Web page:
Today, I want to show you around Ieura (pronounce: “Ih-eh-oorah”) on Teshima.
It’s going to be a brief visit, I’m not going to show you every nook, just a few pictures of the village that you will most likely see when you come to Teshima, as this is where the main port of the island is located and where most ferries land, and this is also where two of Art Setouchi permanent artworks are located (usually the main reason why visitors come to Teshima), Was du liebst, bringt dich auch zum weinen and Teshima Yokoo House, plus a few temporary ones during the Setouchi Triennale.
It is also the largest village on this island, where you can find its only two schools as well as most of its rare shops.
When I go to Teshima, I admit that I tend to only go through Ieura to head to Karato where I spend most of my time on this island (this is where most are artworks are located as well as most of the people I know). However, Ieura deserves our attention too. Last year, during the Setouchi Triennale, I noticed that the village is changing, most likely because visitors tend to spend more and more time there, especially since Teshima Yokoo House has opened. New cafés have opened, a few minshukus too, and even a few shops more or less aimed at visitors.
Things are happening on Teshima. The “Naoshima effect” is spreading. And every time I return to Teshima, I see more visitors than the previous time, especially more foreigners (a little more than one year ago, I could spend the day there and not run into a single foreign tourist, it’s not happening anymore).
Little by little Teshima is becoming famous.
So before it gets too gentrified (OK, I’m exaggerating a bit), here are some pictures of the harbor and around that I took as I went through the village during my past couple of visits:
If you arrive on Teshima coming from Takamatsu or Naoshima, this will most likely be the first building you will see getting off the boat. Those signs, indicating some of the things that you can find in Ieura were made in 2010 by Hachijuro Fujishima, who worked hard to embellish the island (click on his name to learn about his quite unique story).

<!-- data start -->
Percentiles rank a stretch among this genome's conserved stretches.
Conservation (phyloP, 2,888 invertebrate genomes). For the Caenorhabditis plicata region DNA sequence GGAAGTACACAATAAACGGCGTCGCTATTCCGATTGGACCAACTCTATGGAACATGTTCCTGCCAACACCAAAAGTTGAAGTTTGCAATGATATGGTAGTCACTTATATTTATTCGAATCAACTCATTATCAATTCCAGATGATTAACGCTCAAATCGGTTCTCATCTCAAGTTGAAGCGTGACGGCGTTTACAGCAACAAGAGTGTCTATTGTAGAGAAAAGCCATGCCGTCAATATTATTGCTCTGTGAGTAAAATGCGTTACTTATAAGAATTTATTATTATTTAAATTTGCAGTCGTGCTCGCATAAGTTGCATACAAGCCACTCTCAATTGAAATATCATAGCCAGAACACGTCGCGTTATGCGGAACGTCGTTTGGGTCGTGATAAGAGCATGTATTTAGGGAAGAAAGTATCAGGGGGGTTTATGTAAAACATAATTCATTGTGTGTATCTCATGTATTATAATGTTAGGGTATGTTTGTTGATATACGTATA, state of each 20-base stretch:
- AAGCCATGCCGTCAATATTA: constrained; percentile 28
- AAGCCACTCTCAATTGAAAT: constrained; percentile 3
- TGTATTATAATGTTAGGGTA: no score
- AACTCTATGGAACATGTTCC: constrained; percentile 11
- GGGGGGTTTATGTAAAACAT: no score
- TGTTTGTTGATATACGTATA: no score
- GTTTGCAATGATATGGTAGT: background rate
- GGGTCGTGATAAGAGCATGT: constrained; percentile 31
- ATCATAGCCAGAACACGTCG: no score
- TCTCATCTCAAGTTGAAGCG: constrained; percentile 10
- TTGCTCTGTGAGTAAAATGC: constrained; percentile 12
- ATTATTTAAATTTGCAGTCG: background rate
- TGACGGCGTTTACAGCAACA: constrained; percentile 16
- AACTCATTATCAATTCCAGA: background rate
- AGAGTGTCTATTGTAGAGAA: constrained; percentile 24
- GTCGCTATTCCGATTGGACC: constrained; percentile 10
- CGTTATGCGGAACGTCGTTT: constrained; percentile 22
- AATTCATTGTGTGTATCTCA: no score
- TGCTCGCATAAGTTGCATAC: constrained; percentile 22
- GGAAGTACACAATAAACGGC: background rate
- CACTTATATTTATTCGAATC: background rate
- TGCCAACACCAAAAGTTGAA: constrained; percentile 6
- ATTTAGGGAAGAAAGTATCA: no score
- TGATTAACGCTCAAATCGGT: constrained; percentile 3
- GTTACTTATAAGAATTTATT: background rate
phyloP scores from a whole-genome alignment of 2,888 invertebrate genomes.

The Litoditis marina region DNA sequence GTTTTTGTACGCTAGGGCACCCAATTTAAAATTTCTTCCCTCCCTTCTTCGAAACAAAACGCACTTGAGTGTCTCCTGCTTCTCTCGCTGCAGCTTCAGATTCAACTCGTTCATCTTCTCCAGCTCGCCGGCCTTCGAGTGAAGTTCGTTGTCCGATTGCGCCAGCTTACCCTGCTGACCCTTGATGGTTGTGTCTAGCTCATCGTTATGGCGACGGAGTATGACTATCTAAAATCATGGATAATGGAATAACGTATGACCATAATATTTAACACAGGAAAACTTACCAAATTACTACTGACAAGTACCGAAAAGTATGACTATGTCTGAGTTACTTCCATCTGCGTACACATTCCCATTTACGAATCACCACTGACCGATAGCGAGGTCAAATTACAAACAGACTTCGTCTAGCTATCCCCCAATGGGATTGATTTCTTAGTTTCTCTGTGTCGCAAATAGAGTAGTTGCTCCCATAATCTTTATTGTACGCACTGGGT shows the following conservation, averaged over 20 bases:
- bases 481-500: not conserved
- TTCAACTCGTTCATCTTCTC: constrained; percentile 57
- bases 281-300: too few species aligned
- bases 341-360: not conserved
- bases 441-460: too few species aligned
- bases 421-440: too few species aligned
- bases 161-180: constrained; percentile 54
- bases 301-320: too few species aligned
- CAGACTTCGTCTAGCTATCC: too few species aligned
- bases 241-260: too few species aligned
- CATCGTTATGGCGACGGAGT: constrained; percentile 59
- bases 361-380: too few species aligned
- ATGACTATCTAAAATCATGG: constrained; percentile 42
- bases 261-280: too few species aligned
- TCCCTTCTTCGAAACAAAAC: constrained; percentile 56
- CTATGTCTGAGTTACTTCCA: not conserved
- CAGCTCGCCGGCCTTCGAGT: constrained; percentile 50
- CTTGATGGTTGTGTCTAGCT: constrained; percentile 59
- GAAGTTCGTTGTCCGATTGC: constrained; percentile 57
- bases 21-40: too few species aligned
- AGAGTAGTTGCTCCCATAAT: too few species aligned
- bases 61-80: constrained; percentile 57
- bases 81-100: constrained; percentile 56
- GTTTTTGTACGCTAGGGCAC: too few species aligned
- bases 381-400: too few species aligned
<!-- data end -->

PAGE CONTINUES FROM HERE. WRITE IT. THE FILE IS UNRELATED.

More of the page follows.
The “cat fisherman”. Just in front of Il Vento, you may sometimes run into this fisherman who is always welcomed by a bunch of cats when he returns to port. Even when he’s not here, the cats often hang out on the spot.
Il Vento aka Was du liebst, bringt dich auch zum weinen
The fishing boat that inspired the Big Bambú boat.
If you come to Teshima from Uno Port or Shodoshima, you’ll probably arrive on that ferry.
A few streets in the village:
Bye Bye Ieura and Teshima, see you soon.
Thanks for the trip back. I can’t visit until 2016 but I’ll enjoy all of your posts no matter what.
One thing you missed, the ichigoya. At least I think it was near Ieura. I’m 99% sure. It is always fun to see people literally run in and run out as the ferry is about to dock. 🙂 I know all about missing ferries. I’m sure you do too, at least if my memory is correct and you said so in one of the old comments.
Yes, Ichigoya is in Ieura, but I’ve never been. Maybe one day.
I can’t remember if I ever missed a ferry. I may have, but usually, unless it’s the last one, I never worry too much about missing it or not.
Can you recommend any accommodation on teshima
I’m afraid I can’t.
I only know of a few, but I only know their names (not always), I can’t really recommend one over another one.
Sorry I can’t help with that.